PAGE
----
FOR IMMEDIATE RELEASE
Contact: AARP Media Relations, 202-434-2560, firstname.lastname@example.org
AARP, Business Roundtable and SEIU, which together represent more than 50 million Americans, today took another groundbreaking step for their "Divided We Fail" group by jointly delivering endorsed principles for health information technology (IT) legislation to Congress.
The three groups, which launched the "Divided We Fail" campaign earlier this year, urged Congress to address health IT immediately in order to increase safety and efficiency in the country's health care system. The groups believe that Health IT will also be a critical building block for broader health reform.
"Health IT is about bringing safety and efficiency to our health care system," said AARP CEO Bill Novelli. "People seeking treatment have enough to worry about; if we can alleviate the fear that an error will occur, we need to try to do that. A secure, uniform, interoperable system that works for patients and providers will save time, stress and money. We look to Congress to set a firm timetable for its implementation so we can begin saving lives and resources as soon as possible."
"We can make our healthcare system more efficient and cost effective, and implementing a uniform, interoperable health IT system is the clear first step," said John Castellani, president of Business Roundtable. "The digital age has transformed virtually every other sector of the economy; it is time to bring the tremendous benefits of technology to our health care system by enacting health IT legislation."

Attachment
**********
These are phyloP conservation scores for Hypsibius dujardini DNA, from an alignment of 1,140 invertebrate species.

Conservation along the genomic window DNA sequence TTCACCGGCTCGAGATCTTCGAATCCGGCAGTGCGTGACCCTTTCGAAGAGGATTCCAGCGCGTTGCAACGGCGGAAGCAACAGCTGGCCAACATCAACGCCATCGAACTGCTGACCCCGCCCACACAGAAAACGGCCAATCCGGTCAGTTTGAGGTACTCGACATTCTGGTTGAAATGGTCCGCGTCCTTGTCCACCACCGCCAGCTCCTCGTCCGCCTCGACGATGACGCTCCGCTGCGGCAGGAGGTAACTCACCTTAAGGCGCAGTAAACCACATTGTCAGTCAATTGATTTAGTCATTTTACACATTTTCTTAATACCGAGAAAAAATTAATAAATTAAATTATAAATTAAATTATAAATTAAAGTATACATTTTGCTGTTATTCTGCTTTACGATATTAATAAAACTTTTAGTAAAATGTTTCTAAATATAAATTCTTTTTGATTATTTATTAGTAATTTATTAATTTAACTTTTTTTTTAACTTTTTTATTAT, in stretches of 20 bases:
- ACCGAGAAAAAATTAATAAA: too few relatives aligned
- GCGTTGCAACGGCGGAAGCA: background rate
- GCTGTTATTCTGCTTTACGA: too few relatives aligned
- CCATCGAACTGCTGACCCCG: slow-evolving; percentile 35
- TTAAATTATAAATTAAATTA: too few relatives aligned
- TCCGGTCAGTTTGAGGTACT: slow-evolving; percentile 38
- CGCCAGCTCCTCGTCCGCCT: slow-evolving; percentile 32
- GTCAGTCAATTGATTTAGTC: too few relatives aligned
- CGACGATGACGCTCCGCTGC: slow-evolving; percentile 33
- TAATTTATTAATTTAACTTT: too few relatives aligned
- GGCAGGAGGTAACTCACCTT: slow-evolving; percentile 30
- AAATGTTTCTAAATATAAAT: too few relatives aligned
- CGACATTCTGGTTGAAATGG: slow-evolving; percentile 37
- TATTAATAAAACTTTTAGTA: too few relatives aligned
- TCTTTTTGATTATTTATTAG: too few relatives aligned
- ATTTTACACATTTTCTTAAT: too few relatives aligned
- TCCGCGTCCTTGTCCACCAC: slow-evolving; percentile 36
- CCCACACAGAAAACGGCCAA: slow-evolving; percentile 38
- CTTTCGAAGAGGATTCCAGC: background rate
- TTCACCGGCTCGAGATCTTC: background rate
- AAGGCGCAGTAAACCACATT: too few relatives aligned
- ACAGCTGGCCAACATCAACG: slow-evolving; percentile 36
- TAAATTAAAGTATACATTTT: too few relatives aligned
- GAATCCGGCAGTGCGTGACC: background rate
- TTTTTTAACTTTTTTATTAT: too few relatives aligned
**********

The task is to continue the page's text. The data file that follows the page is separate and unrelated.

SEIU President Andy Stern commented, "With the involvement of frontline nurses and other caregivers, HIT holds the promise to improve patient safety, reduce administrative costs, and allow caregivers more time with patients. HIT can transform health care for the benefit of those who deliver it and those who need it."
In 2005, a report published in the Journal of the American Medical Association found that as many as 98,000 Americans die each year because of medical errors. In that same year, more people died due to medical errors than from Alzheimer's, HIV, automobile fatalities, suicide, homicide, or hypertension. An Institute of Medicine study published in 2000 estimates that medical errors cost the nation about $37.6 billion each year; about $17 billion of those costs are associated with preventable errors.
A 2005 RAND study estimated that if most hospitals and doctors' offices adopted health IT, the potential efficiency savings for both inpatient and outpatient care could average over $77 billion per year. The largest savings come from reduced hospital stays (a result of increased safety and better scheduling and coordination), reduced nurses' administrative time, and more efficient drug utilization. Widespread adoption raises the potential savings to $165 billion annually.
Further, if all hospitals had a health IT system that warned of possible drug interactions and dangers, around 200,000 adverse drug events could be eliminated each year, at an annual savings of about $1 billion. Health IT can also aid with disease prevention and chronic-disease management. The RAND study found that with health IT supporting these programs, between 15,000 and 27,000 deaths from pneumonia could be prevented.